Photo courtesy of IMSA

IMSA to Split DPi, LMP2 into separate classes

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Courtesy: IMSA Wire Service

ELKHART LAKE, Wis. (Aug. 3, 2018) – As part of the annual State of the Series presentation at Road America this evening, IMSA unveiled several competition changes that will take effect in the 2019 IMSA WeatherTech SportsCar Championship.

“As we continue to evolve the WeatherTech Championship, we’ve engaged in extensive dialogue with our stakeholders to consider appropriate refinements,” said IMSA Vice President, Competition Simon Hodgson. “The changes we will implement in 2019 are based upon the feedback we’ve received from all WeatherTech Championship class stakeholders in the paddock. We expect the changes will be popular with participants and IMSA fans alike.”

DPi-LMP2 To Become Separate Classes

After competing together in one overarching Prototype class for the past two WeatherTech Championship seasons, manufacturer-backed Daytona Prototype international (DPi) race cars will compete exclusively in the premier WeatherTech Championship class with global LMP2-spec cars competing in a separate, Pro-Am class beginning with the 2019 season.

DPi cars no longer will be balanced against the best LMP2 example, instead shifting to a class-specific Balance of Performance (BoP) process managed by the IMSA Technical Committee similar to the GT Le Mans (GTLM) and GT Daytona (GTD) classes. The LMP2 class, meanwhile, becomes Pro-Am as it is in the FIA World Endurance Championship and elsewhere around the world with no BoP applied.

Pro-Am Class Revisions

Beginning next season, the WeatherTech Championship again will feature four classes – as it had from 2014 through 2017 – including Pro-Am classes in both the Prototype (LMP2) and GT (GTD) categories.

Both classes will follow the same rules for its driver lineups. LMP2 and GTD teams will be required to field at least one Bronze- or Silver-rated driver for every non-endurance race and will be allowed a maximum of one Platinum-rated driver per car. In Michelin Endurance Cup events, IMSA will balance driver combinations for three-, four- and five-driver lineups with an emphasis on Bronze and Silver drivers. Maximum drive time for Gold and Platinum drivers now will be limited.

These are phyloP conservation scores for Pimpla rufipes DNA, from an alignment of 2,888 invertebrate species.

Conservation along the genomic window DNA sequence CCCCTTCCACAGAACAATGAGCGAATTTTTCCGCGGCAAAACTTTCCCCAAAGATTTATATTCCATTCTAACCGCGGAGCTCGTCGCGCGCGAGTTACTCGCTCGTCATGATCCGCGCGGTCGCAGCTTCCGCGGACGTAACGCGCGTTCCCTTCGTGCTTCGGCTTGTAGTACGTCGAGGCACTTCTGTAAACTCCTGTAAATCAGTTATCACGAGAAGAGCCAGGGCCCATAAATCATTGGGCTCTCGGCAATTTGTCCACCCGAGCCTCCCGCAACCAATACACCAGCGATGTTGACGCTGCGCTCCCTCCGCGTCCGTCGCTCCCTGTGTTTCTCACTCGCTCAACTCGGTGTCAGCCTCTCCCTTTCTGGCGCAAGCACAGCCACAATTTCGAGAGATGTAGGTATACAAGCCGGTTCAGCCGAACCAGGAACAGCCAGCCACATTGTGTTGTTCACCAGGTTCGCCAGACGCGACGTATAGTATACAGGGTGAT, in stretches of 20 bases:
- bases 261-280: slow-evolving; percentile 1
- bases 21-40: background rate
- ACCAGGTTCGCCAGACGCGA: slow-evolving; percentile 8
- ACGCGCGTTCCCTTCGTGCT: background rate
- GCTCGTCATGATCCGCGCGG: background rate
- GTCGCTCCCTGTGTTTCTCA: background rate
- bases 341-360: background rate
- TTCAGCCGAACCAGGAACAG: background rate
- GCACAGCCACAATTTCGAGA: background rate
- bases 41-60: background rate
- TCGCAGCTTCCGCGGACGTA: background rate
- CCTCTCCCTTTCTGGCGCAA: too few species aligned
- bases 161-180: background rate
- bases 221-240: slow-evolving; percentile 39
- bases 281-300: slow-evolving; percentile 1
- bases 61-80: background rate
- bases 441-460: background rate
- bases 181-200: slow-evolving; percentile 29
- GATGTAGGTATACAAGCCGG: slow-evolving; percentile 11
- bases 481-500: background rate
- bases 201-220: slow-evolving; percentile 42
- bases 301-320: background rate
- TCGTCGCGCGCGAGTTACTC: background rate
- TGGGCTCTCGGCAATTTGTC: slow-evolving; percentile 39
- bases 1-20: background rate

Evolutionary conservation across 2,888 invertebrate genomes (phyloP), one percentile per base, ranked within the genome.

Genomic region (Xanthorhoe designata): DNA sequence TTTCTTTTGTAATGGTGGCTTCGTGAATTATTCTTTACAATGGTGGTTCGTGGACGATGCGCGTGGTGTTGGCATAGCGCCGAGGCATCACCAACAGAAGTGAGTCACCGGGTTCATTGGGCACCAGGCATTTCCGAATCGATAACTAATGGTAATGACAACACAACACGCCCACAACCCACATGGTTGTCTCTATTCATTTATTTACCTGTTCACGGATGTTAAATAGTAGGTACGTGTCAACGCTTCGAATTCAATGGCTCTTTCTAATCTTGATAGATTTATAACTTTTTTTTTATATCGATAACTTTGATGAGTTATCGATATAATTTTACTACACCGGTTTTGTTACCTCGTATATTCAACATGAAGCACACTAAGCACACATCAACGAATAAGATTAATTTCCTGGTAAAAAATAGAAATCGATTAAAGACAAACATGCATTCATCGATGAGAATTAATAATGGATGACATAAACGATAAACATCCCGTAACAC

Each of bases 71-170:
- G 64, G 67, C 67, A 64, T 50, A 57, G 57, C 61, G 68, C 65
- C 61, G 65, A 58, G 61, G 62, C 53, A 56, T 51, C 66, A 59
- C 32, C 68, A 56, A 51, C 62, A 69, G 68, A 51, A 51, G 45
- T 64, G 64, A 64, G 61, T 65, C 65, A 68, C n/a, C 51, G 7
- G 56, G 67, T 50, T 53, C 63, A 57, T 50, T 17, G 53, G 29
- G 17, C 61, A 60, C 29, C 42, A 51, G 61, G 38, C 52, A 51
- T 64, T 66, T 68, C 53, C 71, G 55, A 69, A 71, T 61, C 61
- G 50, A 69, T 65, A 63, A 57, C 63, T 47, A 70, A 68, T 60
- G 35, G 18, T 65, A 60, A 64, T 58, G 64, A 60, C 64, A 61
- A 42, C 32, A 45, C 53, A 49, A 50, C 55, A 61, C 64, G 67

In the LMP2 class, the Bronze or Silver driver finishing the highest in the season-long WeatherTech driver’s championship point standings will win the Jim Trueman Award and earn the opportunity to secure an entry to compete in the following year’s 24 Hours of Le Mans that it can bring to any team, whether it competes in IMSA or elsewhere.

The rules will be the same in the GTD class, with the Bob Akin Award and the Le Mans entry going to the highest-finishing Bronze or Silver driver in the season-long WeatherTech Championship driver standings. Ties will be broken in favor of the driver with the highest season-long cumulative drive time.

Other changes to the GTD sporting regulations include dedicated track time for Bronze or Silver drivers only prior to qualifying at each event, and new requirements that Bronze or Silver drivers only will be permitted to participate in qualifying with the qualifying driver also required to start the race. Any Bronze or Silver drivers participating in the additional practice session will be allocated one additional set of dry-type (slick) tires.

IMSA Driver Evaluation Committee Developed

The WeatherTech Championship will continue to utilize FIA Driver Ratings as the basis for determining driver eligibility in the LMP2 and GTD classes, as has been the case since the series’ inception in 2014. IMSA has been an active participant in driver ratings analysis as part of the FIA Driver Ratings Committee since that time, but heading into the 2019 season, IMSA has established a new IMSA Driver Evaluation Committee chaired by Paul Walter, IMSA director, racing operations.